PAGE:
A SHORT STORY: Amid the barbershop rituals of the 1950s, two boys learn about racial prejudice & class distinctions within the Black race.
My father takes us to the barbershop near Hunter and Ashby streets, and I sit there no less beguiled by the candy-striped cylinder near the door than the life taking place outside the plate-glass window.
That window is like a movie screen, and there is plenty going on in the Hunter Street movie I do not understand: the thick tangle of black overhead wires, along which trolley cars find their way from one part of the city to another; the women in stiletto heels and short skirts who flag down men in cars; people writing down numbers as they leave the liquor store.
Men shout greetings and put-ons to one another across the street, or from as far as half a block away. Like a vaudeville joke. “Hey Leroy, man, who was that ugly-looking woman I saw you with the other night?” Leroy turns, recognizes the face, and says, “I don’t know, man. She was so ugly I didn’t get a good look at her. Mighta been yo’ wife.” “I ain’t got no wife,” says the first man, “so I know you wrong about that.” They both laugh a locker-room sort of laugh. That’s how it opens. Then, more heartfelt: “Ain’t seen you in a long time, man. How you been?” “Doin’ alright, man. You know how it is.”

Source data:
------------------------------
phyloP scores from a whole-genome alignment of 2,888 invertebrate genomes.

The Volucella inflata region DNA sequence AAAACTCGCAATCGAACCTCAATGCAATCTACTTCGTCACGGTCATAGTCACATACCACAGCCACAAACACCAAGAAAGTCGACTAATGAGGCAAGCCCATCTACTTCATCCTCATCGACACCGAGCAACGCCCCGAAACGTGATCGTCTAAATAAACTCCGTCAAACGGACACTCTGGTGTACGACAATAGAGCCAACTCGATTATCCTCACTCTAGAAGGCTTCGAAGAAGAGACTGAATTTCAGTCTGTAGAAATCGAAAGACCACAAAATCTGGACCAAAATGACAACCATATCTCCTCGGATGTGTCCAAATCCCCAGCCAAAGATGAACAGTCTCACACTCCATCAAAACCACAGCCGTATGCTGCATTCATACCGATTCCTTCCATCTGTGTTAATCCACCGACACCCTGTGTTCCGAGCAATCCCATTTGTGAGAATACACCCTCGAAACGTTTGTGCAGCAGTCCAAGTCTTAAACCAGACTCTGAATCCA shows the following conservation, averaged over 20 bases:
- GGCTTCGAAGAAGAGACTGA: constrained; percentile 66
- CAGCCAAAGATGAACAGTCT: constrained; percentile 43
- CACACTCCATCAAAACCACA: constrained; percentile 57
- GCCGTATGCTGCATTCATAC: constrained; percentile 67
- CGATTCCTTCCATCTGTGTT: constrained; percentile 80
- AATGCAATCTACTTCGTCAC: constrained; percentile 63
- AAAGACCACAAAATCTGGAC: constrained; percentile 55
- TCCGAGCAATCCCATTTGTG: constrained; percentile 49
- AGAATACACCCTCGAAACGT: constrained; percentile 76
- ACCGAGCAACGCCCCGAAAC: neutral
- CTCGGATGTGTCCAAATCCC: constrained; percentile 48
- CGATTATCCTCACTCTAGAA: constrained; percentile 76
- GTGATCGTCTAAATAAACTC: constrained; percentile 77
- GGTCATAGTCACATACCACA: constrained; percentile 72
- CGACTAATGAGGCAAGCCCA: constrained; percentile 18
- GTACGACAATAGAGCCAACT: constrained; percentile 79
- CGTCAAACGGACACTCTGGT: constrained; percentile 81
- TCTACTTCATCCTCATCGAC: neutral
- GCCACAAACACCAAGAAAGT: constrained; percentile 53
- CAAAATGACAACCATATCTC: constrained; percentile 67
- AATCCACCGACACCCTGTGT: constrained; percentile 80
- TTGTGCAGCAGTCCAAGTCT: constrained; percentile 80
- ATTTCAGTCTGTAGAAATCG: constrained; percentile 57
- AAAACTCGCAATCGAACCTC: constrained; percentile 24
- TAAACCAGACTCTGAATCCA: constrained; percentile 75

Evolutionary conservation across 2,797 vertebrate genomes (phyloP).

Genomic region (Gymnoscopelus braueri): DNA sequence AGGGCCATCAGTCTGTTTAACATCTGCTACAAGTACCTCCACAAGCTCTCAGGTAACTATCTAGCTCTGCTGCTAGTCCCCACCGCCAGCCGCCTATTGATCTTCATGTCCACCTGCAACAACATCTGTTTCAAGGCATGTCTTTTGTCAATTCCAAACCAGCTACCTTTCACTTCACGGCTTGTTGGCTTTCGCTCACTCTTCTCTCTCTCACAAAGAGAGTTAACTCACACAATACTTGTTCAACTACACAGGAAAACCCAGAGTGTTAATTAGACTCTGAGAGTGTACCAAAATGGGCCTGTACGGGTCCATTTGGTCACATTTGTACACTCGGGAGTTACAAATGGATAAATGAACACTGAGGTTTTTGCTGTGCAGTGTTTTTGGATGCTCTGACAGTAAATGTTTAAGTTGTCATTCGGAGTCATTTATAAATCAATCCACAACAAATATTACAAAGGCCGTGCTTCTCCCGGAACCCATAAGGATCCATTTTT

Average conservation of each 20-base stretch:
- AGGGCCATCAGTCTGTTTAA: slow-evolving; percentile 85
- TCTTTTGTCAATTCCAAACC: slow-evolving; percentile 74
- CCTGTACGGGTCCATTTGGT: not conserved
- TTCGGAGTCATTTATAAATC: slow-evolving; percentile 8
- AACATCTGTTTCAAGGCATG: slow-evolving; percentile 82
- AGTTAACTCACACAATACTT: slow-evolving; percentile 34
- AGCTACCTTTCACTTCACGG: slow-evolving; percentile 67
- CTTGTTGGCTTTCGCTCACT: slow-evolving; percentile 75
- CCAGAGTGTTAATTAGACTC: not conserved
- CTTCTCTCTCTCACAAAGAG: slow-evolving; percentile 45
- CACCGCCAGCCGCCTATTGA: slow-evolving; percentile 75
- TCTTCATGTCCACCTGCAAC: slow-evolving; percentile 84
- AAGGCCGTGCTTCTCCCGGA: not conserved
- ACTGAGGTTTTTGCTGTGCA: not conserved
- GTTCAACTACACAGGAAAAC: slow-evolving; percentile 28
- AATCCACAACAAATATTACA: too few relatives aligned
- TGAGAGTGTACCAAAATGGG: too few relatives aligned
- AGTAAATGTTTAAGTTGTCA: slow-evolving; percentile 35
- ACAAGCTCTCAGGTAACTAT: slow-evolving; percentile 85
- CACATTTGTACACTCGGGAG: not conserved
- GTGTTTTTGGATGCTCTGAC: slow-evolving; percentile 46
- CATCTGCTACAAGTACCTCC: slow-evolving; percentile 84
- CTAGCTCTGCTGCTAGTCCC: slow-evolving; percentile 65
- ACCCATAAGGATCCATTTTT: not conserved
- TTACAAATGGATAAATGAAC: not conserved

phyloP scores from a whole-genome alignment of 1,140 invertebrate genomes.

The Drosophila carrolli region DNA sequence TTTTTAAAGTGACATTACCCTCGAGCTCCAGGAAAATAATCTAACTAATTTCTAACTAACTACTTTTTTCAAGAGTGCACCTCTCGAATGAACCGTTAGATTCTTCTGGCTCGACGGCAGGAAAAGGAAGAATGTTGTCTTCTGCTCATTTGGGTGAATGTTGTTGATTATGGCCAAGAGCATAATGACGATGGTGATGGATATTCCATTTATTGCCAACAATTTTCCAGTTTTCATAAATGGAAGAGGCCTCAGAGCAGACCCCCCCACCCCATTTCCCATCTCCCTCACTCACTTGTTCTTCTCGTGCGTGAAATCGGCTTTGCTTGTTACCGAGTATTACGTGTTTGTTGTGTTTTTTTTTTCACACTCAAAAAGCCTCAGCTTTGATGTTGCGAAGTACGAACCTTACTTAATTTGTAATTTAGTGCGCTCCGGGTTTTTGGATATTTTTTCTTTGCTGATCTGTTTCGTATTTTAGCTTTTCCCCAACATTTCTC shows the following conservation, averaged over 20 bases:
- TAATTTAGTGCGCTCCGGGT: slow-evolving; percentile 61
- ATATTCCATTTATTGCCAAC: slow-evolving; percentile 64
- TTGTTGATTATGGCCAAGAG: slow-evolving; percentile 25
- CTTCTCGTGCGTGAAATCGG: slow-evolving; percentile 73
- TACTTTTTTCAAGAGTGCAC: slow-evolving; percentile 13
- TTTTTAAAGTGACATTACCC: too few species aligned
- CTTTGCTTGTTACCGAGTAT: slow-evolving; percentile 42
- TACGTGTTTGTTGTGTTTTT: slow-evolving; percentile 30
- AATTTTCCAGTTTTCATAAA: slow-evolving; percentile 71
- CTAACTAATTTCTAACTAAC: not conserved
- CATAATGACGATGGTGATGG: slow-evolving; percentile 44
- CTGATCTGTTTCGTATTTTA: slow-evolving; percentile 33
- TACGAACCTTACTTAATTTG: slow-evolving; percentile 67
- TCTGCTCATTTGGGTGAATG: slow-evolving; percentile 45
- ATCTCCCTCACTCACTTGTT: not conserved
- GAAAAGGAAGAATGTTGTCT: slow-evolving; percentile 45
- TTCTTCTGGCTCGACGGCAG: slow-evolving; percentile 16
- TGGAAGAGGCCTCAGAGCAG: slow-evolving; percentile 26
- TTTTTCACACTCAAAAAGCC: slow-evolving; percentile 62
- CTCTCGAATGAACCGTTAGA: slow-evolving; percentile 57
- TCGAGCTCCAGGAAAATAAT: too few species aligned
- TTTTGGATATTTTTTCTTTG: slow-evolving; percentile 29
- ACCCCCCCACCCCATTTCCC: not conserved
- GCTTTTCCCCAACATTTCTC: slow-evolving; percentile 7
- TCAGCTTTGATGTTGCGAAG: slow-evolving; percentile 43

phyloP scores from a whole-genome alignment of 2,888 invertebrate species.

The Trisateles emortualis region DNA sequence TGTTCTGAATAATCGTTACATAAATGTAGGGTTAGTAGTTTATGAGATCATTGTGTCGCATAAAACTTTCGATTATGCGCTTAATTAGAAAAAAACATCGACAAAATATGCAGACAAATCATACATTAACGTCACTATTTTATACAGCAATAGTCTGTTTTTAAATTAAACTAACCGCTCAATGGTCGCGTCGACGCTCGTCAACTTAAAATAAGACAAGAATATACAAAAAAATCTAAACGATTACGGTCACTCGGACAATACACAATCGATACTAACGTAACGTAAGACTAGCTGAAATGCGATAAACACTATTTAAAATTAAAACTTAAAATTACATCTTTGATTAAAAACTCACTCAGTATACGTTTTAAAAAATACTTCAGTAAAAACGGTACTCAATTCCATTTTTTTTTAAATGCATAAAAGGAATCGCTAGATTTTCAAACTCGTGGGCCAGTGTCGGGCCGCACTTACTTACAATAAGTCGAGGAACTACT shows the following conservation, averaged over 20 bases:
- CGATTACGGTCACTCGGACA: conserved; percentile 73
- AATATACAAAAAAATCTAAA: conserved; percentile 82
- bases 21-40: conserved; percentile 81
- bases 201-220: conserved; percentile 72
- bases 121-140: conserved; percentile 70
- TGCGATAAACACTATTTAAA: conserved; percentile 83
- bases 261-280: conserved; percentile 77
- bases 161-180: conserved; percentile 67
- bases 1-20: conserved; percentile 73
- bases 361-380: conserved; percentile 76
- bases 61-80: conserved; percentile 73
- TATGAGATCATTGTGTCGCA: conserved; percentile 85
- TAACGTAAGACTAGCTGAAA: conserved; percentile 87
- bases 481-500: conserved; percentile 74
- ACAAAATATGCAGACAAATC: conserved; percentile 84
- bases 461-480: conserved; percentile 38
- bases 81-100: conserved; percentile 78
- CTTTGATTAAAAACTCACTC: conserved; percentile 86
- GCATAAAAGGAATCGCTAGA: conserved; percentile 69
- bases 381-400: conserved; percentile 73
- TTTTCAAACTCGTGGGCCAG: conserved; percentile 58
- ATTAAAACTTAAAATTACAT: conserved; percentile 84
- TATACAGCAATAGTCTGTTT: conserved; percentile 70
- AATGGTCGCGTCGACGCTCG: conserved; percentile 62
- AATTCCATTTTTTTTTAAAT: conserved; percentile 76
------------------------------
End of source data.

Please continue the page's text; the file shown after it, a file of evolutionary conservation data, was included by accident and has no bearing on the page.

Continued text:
Music plays from a car radio.
A door opens on a restaurant, and different music spills into the street, adding another ring to the unfolding circus. I watch the men: young men in silk shirts and conked-up hair tied with rags; rich-looking older men wearing skinny mustaches, razor-sharp shark-skin suits with silk color-wheel handkerchiefs peeking from the breast pocket; and men in snap-brim fedoras, overcoats, expensive pointy-toe shoes called Cadillacs. Some of those men look quiet but dangerous. They suck toothpicks or smoke cigars. They cut their eyes this way and that. The words rackets, pimp, gambler whispered inside the barber shop as they go by.